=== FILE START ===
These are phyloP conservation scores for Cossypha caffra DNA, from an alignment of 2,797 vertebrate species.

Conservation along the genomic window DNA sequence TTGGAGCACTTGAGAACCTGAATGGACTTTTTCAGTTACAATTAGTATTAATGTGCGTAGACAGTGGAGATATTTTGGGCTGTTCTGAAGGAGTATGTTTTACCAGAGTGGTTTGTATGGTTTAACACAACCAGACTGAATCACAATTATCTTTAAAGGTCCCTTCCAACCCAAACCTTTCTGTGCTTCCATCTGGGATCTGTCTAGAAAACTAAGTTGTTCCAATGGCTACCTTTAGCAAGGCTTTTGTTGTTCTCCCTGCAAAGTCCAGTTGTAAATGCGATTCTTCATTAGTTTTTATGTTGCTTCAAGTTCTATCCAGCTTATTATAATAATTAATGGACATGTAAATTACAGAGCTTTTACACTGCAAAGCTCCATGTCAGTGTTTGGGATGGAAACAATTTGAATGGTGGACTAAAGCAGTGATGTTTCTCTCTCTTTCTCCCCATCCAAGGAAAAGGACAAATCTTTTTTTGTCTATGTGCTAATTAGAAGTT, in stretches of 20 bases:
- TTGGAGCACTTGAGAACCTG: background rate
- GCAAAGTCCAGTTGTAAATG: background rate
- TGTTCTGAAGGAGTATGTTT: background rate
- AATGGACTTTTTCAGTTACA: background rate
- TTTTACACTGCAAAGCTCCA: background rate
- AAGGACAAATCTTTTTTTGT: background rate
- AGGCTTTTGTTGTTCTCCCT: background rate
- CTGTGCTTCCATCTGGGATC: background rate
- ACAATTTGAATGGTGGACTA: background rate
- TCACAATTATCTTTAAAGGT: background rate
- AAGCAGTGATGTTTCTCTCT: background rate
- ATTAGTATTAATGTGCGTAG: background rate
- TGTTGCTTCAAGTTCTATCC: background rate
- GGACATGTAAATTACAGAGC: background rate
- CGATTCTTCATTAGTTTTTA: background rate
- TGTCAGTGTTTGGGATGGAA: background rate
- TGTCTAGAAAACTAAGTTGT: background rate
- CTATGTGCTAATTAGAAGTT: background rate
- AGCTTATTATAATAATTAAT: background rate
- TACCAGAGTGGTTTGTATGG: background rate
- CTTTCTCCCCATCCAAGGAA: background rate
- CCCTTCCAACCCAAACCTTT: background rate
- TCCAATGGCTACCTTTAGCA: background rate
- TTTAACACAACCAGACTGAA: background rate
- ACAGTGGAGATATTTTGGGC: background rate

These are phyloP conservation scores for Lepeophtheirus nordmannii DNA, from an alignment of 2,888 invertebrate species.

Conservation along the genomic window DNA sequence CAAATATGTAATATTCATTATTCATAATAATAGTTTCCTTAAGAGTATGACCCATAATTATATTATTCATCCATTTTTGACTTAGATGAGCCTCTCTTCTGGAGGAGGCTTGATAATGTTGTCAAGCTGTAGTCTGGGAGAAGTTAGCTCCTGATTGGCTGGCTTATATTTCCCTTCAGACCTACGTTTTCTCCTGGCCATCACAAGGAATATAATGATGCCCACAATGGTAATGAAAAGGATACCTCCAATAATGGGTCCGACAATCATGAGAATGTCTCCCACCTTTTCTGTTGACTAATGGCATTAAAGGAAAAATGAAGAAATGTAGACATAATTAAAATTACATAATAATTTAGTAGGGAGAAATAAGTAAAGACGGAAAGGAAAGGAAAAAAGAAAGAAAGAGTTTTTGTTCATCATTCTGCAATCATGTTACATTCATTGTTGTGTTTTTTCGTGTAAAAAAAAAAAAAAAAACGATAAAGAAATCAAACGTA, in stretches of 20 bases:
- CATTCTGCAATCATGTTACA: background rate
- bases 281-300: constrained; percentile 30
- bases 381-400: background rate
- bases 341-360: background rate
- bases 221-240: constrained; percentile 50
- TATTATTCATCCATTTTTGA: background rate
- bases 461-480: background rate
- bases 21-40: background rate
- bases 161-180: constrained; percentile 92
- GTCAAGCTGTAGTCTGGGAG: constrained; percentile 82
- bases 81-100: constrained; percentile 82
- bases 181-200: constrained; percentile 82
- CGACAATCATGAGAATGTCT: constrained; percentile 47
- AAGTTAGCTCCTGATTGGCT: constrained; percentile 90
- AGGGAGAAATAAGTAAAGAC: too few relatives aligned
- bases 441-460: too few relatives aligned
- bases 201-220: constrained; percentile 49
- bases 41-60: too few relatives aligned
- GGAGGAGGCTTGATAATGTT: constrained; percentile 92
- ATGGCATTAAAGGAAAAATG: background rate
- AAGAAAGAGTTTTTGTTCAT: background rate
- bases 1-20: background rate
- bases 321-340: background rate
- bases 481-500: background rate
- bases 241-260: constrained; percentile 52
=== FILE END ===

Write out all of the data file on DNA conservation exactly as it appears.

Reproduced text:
These are phyloP conservation scores for Cossypha caffra DNA, from an alignment of 2,797 vertebrate species.

Conservation along the genomic window DNA sequence TTGGAGCACTTGAGAACCTGAATGGACTTTTTCAGTTACAATTAGTATTAATGTGCGTAGACAGTGGAGATATTTTGGGCTGTTCTGAAGGAGTATGTTTTACCAGAGTGGTTTGTATGGTTTAACACAACCAGACTGAATCACAATTATCTTTAAAGGTCCCTTCCAACCCAAACCTTTCTGTGCTTCCATCTGGGATCTGTCTAGAAAACTAAGTTGTTCCAATGGCTACCTTTAGCAAGGCTTTTGTTGTTCTCCCTGCAAAGTCCAGTTGTAAATGCGATTCTTCATTAGTTTTTATGTTGCTTCAAGTTCTATCCAGCTTATTATAATAATTAATGGACATGTAAATTACAGAGCTTTTACACTGCAAAGCTCCATGTCAGTGTTTGGGATGGAAACAATTTGAATGGTGGACTAAAGCAGTGATGTTTCTCTCTCTTTCTCCCCATCCAAGGAAAAGGACAAATCTTTTTTTGTCTATGTGCTAATTAGAAGTT, in stretches of 20 bases:
- TTGGAGCACTTGAGAACCTG: background rate
- GCAAAGTCCAGTTGTAAATG: background rate
- TGTTCTGAAGGAGTATGTTT: background rate
- AATGGACTTTTTCAGTTACA: background rate
- TTTTACACTGCAAAGCTCCA: background rate
- AAGGACAAATCTTTTTTTGT: background rate
- AGGCTTTTGTTGTTCTCCCT: background rate
- CTGTGCTTCCATCTGGGATC: background rate
- ACAATTTGAATGGTGGACTA: background rate
- TCACAATTATCTTTAAAGGT: background rate
- AAGCAGTGATGTTTCTCTCT: background rate
- ATTAGTATTAATGTGCGTAG: background rate
- TGTTGCTTCAAGTTCTATCC: background rate
- GGACATGTAAATTACAGAGC: background rate
- CGATTCTTCATTAGTTTTTA: background rate
- TGTCAGTGTTTGGGATGGAA: background rate
- TGTCTAGAAAACTAAGTTGT: background rate
- CTATGTGCTAATTAGAAGTT: background rate
- AGCTTATTATAATAATTAAT: background rate
- TACCAGAGTGGTTTGTATGG: background rate
- CTTTCTCCCCATCCAAGGAA: background rate
- CCCTTCCAACCCAAACCTTT: background rate
- TCCAATGGCTACCTTTAGCA: background rate
- TTTAACACAACCAGACTGAA: background rate
- ACAGTGGAGATATTTTGGGC: background rate

These are phyloP conservation scores for Lepeophtheirus nordmannii DNA, from an alignment of 2,888 invertebrate species.

Conservation along the genomic window DNA sequence CAAATATGTAATATTCATTATTCATAATAATAGTTTCCTTAAGAGTATGACCCATAATTATATTATTCATCCATTTTTGACTTAGATGAGCCTCTCTTCTGGAGGAGGCTTGATAATGTTGTCAAGCTGTAGTCTGGGAGAAGTTAGCTCCTGATTGGCTGGCTTATATTTCCCTTCAGACCTACGTTTTCTCCTGGCCATCACAAGGAATATAATGATGCCCACAATGGTAATGAAAAGGATACCTCCAATAATGGGTCCGACAATCATGAGAATGTCTCCCACCTTTTCTGTTGACTAATGGCATTAAAGGAAAAATGAAGAAATGTAGACATAATTAAAATTACATAATAATTTAGTAGGGAGAAATAAGTAAAGACGGAAAGGAAAGGAAAAAAGAAAGAAAGAGTTTTTGTTCATCATTCTGCAATCATGTTACATTCATTGTTGTGTTTTTTCGTGTAAAAAAAAAAAAAAAAACGATAAAGAAATCAAACGTA, in stretches of 20 bases:
- CATTCTGCAATCATGTTACA: background rate
- bases 281-300: constrained; percentile 30
- bases 381-400: background rate
- bases 341-360: background rate
- bases 221-240: constrained; percentile 50
- TATTATTCATCCATTTTTGA: background rate
- bases 461-480: background rate
- bases 21-40: background rate
- bases 161-180: constrained; percentile 92
- GTCAAGCTGTAGTCTGGGAG: constrained; percentile 82
- bases 81-100: constrained; percentile 82
- bases 181-200: constrained; percentile 82
- CGACAATCATGAGAATGTCT: constrained; percentile 47
- AAGTTAGCTCCTGATTGGCT: constrained; percentile 90
- AGGGAGAAATAAGTAAAGAC: too few relatives aligned
- bases 441-460: too few relatives aligned
- bases 201-220: constrained; percentile 49
- bases 41-60: too few relatives aligned
- GGAGGAGGCTTGATAATGTT: constrained; percentile 92
- ATGGCATTAAAGGAAAAATG: background rate
- AAGAAAGAGTTTTTGTTCAT: background rate
- bases 1-20: background rate
- bases 321-340: background rate
- bases 481-500: background rate
- bases 241-260: constrained; percentile 52